Islamist forces on Wednesday stormed the Turkish consulate in the northern Iraqi city of Mosul and took diplomats captive, a day after the Islamist State of Iraq and the Levant routed government forces.

The jihadists fighters kidnapped Consul Öztürk Yılmaz, head of the diplomatic mission, and 24 staff members, a police colonel said.

“ISIL members managed to kidnap the Turkish consul and 24 of his guards and assistants,” the officer said, referring to powerful jihadist group the Islamic State of Iraq and the Levant.

Turkish newspaper Cumhuriyet reported that 45 people, including women and children, were taken from the Mosul consulate.

According to a Twitter feed associated with ISIL, the captives from the Turkish consulate in Mosul were taken to an undisclosed location. Two Turkish government officials told Reuters that efforts were being made to guarantee the safety of diplomatic staff.

Turkish Foreign Minister Ahmet Davutoglu said Tuesday in a tweet that all measures were being taken to ensure the safety of the consular staff.

ISIL overran Mosul, Iraq’s second-largest city, on Tuesday, driving out government forces and prompting an estimated 500,000 people to flee.

As many as half a million Iraqis fled their homes as jihadists tightened their grip beyond second city Mosul on Wednesday, and vowed an even broader offensive.

In a spectacular blow to the Shiite-led government, ISIL militants and their allies on Tuesday seized Mosul and surrounding Nineveh province as well as a string of other northern towns.

And on Wednesday ISIL declared on Twitter that it was in “complete control” of all routes in and out of Nineveh, and promised it would “not stop this series of blessed invasions”.

Members of the jihadist group also seized the Turkish consulate in Mosul and kidnapped the head of the diplomatic mission along with 24 staff, police said.

Elsewhere, they executed 15 security personnel in Kirkuk province and tried to take the oil pipeline hub of Baiji, before withdrawing when troop reinforcements arrived, officials said.

The jihadist’s surprise advance poses significant challenges to Baghdad, with a risk consultancy saying they would be bolstered by cash from Mosul’s banks, hardware from military bases and hundreds of men they freed from prison.

It also sparked a massive exodus of civilians, with families piling into cars that flooded security checkpoints outside the northern city normally home to two million people.

Prime Minister Nuri al-Maliki has responded by asking parliament to declare emergency rule and announcing citizens would be armed to fight them, while the United States warned ISIL threatened the entire region.

On Wednesday, gunmen in military uniforms and all-black clothing guarded government buildings and banks in Mosul, said witnesses reached by telephone from Bashiqa, a town to the east.

They called over loudspeakers for government employees to go back to work.

“I did not open the door of the shop since last Thursday because of the security conditions,” said Abu Ahmed, a 30-year-old shopkeeper.

‘Mosques converted to clinics’

The International Organisation for Migration said its sources in Mosul estimated the violence leading up to the jihadists’ takeover “displaced over 500,000 people in and around the city”.

The violence “has resulted in a high number of casualties among civilians,” the IOM said, adding fighting restricted access to four hospitals.

“Some mosques have been converted to clinics to treat casualties,” it said.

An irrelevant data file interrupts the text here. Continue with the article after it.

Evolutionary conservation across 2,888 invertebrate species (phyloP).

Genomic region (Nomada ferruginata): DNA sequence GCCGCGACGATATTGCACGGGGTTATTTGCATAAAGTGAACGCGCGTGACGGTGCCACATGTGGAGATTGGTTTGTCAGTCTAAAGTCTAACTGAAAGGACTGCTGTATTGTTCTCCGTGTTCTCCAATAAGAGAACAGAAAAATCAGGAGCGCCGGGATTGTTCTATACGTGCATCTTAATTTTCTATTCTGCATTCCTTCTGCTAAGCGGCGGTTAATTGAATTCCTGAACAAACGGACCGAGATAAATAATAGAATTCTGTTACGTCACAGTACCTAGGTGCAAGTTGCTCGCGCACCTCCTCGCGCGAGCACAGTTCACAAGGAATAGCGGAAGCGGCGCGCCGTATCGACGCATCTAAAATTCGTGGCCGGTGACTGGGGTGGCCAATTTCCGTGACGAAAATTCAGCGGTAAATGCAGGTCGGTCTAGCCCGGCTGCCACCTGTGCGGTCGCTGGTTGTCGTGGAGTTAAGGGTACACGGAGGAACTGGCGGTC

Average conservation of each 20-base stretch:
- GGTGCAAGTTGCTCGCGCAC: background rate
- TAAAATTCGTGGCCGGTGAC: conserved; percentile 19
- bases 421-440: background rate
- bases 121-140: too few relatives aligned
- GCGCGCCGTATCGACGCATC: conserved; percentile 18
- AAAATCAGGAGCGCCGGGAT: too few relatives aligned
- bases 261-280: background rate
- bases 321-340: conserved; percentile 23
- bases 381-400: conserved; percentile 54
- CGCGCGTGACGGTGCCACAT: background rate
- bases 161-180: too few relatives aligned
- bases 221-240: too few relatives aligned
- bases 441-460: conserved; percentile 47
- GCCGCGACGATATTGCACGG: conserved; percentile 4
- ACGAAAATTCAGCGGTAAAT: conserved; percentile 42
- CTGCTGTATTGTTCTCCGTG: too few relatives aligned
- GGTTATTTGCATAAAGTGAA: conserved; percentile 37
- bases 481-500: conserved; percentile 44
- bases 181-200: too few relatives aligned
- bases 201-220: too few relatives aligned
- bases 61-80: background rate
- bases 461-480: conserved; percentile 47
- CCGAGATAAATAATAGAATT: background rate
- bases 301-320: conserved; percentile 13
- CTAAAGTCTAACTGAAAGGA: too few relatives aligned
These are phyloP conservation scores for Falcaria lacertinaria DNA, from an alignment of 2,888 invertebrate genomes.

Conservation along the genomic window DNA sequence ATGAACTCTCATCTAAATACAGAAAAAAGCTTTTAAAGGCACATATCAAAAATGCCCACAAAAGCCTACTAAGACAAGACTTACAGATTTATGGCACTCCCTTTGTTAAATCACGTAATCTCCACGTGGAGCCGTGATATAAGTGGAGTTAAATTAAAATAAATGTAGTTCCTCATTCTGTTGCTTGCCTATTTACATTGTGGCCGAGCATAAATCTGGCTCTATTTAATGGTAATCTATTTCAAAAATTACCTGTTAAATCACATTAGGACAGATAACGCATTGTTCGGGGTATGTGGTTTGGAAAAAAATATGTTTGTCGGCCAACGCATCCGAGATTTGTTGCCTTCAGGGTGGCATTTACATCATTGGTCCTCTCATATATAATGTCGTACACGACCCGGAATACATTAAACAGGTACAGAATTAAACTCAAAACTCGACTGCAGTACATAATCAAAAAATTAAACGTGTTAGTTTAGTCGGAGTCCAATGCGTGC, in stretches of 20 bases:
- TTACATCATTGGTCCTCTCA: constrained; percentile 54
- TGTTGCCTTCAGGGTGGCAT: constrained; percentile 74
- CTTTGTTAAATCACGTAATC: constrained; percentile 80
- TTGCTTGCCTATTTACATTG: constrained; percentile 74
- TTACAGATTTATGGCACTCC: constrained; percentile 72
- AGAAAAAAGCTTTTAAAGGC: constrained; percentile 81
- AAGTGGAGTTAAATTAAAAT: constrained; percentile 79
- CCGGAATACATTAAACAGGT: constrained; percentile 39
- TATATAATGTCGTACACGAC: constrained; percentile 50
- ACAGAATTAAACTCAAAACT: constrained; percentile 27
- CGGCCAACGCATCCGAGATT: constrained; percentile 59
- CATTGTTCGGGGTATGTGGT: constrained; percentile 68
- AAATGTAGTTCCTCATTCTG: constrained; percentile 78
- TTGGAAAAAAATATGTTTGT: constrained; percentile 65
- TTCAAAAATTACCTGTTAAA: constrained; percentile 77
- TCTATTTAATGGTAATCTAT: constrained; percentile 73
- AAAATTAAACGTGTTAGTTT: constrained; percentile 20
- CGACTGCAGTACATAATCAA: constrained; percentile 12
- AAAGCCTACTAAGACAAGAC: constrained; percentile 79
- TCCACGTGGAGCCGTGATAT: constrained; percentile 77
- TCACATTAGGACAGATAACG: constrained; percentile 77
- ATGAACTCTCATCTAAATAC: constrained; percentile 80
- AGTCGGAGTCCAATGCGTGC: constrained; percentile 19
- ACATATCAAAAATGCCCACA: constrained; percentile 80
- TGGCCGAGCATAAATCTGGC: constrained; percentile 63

Witnesses reported that dozens of families were still fleeing, but Abu Ahmed said: “I will remain in Mosul. This is my city in any case, and the city is calm now.”

Bassam Mohammed, a 25-year-old student, said he too would stay.

“But I am afraid about freedoms, and I am especially afraid that they will impose new laws on us,” he said.

Known for its ruthless tactics and suicide bombers, ISIL is arguably the most capable force fighting President Bashar Assad inside Syria as well as the most powerful militant group in Iraq.

‘Entire region threatened’

The takeover of Mosul prompted the United States to voice deep concern about the “extremely serious” situation and warn that ISIL poses “a threat to the entire region”.

ISIL is led by the shadowy Abu Bakr al-Baghdadi and backed by thousands of Islamist fighters in Syria and Iraq, many of them Westerners, and it appears to be surpassing Al-Qaeda as the world’s most dangerous jihadist group.

On Wednesday, the Syrian government said it was ready to help Baghdad in its fight against “terrorism”, while the rebel Free Syrian Army called for support from Arab states for its own battle against ISIL in Syria.

The New York-based Eurasia Group consultancy said the jihadist offensive would have limited impact on Iraq’s oil exports, the majority of which are from the mainly Shiite south.

“ISIS will use cash reserves from Mosul’s banks, military equipment from seized military and police bases, and the release of 2,500 fighters from local jails to bolster its military and financial capacity,” said Ayham Kamel, its Middle East and north Africa director.

“We do not anticipate a sharp deterioration in the security environment in these more stable (southern) provinces that would materially impact Iraq’s oil export volumes,” he said.

Iraq, which boasts among the highest reserves of oil and gas in the world, produces about 3.5 million barrels of oil per day, with exports in February reaching 2.8 million bpd, the highest level in a quarter of a century.

A senior government official said “the oil sector is not affected and will not be affected by what is happening, because most of the facilities are in central and south Iraq.”

But he warned that would change if the militants were to make a new, successful assault on Baiji, a key hub on the export pipeline from the northern oil fields around Kirkuk to Turkey.